Cuban Foreign Minister Felipe Perez Roque said Mexico has agreed to return Cuban migrants who arrive without documents, a move that may threaten the main exit route for those seeking to leave the island. Smugglers have increasingly stolen boats in Florida to carry migrants from Cuba to Mexico's Caribbean coast. Most evade Mexican officials, and the few who are caught are rarely deported. In most cases, they are given transit permits to the U.S. border. Mexican officials said they could not immediately comment on Perez Roque's statements.
NEWS
January 19, 1995 | From Associated Press
Cuban and Haitian refugees detained at the Guantanamo Bay Naval Base do not have the same constitutional rights as U.S. citizens and may be returned home, a federal appeals court ruled Wednesday. A government spokesman said there are no immediate plans to repatriate any of the Cubans. A key issue in the appeals before a three-judge panel of the U.S. 11th Circuit Court of Appeals was whether the refugees have constitutional rights, such as access to lawyers.
WORLD
October 20, 2008 | From Times Wire Reports
Cuban Foreign Minister Felipe Perez Roque said Mexico has agreed to return Cuban migrants who arrive without documents, a move that may threaten the main exit route for those seeking to leave the island. Smugglers have increasingly stolen boats in Florida to carry migrants from Cuba to Mexico's Caribbean coast. Most evade Mexican officials, and the few who are caught are rarely deported. In most cases, they are given transit permits to the U.S. border. Mexican officials said they could not immediately comment on Perez Roque's statements.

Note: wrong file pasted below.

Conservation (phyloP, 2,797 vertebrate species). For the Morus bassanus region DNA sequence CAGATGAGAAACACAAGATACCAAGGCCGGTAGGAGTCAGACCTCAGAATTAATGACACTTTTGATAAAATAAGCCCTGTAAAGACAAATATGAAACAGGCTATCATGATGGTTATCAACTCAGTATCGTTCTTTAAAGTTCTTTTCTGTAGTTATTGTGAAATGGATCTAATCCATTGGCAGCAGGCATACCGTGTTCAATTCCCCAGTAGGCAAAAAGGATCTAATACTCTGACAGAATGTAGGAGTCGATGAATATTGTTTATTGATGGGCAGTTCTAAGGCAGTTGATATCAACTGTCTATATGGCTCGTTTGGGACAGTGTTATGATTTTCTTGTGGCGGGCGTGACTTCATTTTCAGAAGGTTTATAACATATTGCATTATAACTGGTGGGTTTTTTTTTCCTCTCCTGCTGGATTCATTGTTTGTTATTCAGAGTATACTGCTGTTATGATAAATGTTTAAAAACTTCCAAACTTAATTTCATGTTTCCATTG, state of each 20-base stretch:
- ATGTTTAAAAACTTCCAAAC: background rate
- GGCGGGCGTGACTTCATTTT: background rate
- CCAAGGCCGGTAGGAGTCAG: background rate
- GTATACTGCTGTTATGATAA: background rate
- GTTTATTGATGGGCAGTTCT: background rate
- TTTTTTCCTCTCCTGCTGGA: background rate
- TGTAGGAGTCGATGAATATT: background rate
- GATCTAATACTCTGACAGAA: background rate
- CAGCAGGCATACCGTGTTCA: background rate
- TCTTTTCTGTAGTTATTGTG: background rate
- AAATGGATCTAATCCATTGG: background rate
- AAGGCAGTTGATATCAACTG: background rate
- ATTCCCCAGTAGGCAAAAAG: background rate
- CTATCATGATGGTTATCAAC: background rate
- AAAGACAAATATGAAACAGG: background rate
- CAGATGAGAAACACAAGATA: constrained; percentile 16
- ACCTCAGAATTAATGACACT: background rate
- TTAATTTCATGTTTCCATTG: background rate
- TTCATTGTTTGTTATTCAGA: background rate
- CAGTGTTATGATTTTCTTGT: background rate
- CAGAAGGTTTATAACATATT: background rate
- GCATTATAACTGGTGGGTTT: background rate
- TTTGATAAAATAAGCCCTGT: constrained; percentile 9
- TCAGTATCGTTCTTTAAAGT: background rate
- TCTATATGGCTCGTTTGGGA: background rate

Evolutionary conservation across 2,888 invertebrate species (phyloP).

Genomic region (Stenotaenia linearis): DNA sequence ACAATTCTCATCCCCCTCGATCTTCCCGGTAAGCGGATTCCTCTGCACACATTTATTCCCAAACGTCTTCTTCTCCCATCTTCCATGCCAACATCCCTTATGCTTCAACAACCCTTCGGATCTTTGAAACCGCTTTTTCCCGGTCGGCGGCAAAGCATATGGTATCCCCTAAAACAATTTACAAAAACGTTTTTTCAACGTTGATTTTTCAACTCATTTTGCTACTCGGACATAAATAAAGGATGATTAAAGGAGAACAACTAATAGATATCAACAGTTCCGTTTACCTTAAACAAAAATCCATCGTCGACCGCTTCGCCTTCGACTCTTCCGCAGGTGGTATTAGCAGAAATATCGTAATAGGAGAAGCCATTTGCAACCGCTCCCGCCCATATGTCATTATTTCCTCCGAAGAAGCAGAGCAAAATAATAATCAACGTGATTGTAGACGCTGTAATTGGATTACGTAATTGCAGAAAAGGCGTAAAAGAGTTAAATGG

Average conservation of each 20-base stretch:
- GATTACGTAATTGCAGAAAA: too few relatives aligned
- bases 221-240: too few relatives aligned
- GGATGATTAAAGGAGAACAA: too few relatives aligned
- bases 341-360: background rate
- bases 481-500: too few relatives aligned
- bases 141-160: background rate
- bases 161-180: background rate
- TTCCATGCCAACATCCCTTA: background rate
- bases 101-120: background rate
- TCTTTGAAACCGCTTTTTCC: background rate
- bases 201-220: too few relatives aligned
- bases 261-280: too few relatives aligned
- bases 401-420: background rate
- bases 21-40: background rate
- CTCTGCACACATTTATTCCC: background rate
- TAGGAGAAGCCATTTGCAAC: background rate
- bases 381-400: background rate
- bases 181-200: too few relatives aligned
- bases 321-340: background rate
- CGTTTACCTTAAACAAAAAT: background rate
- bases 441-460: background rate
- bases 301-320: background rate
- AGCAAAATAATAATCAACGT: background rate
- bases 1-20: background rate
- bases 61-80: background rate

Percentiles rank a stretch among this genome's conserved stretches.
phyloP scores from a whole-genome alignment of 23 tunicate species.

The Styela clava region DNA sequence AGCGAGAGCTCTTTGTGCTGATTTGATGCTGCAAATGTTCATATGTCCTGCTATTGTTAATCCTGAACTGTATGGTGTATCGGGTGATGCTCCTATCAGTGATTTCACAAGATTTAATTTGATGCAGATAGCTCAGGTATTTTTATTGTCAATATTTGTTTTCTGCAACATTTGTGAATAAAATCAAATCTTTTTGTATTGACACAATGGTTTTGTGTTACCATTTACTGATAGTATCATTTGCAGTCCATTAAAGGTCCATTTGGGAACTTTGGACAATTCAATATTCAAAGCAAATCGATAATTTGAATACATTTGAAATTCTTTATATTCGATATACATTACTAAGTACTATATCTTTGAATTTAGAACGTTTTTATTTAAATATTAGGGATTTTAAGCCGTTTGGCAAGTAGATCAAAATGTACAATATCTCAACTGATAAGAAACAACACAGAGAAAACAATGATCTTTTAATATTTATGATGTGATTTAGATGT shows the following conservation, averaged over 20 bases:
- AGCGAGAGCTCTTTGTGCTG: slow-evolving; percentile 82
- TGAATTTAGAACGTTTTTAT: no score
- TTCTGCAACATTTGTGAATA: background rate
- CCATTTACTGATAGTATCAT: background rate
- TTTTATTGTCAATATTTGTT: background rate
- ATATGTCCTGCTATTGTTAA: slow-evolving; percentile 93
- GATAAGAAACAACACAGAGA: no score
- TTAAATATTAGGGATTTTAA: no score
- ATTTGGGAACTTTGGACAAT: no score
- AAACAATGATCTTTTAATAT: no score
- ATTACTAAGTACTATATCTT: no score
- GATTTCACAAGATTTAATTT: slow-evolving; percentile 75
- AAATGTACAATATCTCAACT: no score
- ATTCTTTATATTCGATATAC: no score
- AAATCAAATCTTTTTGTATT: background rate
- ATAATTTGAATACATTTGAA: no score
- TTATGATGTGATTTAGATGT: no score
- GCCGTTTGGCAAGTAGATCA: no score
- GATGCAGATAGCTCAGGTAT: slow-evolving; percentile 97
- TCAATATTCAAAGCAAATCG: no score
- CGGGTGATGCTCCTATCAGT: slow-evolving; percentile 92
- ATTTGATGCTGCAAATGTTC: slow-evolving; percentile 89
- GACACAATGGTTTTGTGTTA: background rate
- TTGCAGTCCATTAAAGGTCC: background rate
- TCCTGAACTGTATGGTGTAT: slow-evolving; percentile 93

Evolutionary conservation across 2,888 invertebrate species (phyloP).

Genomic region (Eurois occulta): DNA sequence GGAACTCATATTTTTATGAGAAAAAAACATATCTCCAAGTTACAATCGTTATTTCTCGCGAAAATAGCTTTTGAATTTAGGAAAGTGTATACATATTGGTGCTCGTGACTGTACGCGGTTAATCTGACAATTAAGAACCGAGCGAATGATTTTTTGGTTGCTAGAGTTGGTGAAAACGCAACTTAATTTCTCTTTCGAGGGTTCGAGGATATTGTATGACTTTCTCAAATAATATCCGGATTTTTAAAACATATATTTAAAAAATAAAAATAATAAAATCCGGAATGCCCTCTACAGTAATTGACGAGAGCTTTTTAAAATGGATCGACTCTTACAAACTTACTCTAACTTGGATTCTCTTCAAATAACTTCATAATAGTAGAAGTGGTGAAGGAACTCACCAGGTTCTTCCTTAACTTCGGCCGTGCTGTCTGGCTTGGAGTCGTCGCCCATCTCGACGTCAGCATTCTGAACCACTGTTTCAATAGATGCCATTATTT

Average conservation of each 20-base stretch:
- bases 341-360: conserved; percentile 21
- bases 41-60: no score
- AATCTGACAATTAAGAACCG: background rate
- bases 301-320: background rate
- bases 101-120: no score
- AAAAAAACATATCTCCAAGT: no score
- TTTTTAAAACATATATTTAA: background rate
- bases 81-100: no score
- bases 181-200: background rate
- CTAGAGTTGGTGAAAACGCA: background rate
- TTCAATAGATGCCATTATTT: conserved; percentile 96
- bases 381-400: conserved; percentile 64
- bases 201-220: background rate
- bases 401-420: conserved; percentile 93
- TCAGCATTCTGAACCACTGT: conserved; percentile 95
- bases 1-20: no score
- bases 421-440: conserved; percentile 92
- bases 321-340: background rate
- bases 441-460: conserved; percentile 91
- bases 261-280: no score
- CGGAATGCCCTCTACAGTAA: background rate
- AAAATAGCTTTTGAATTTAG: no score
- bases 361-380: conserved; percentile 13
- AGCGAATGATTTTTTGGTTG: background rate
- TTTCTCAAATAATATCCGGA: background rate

OPINION
March 4, 2008
Re "Berkeley's inaction on bones criticized," Feb. 27 The leadership of UC Berkeley and the staff of the Phoebe A. Hearst Museum of Anthropology are committed to seeing that ancestral remains and funerary objects held by the museum are properly repatriated to those Native American tribes that seek them. The return of remains is regulated by the federal Native American Graves Protection and Repatriation Act, which requires museum scientists, official tribal representatives and tribes to follow procedures designed to ensure that remains are returned to tribes with documented connections to them.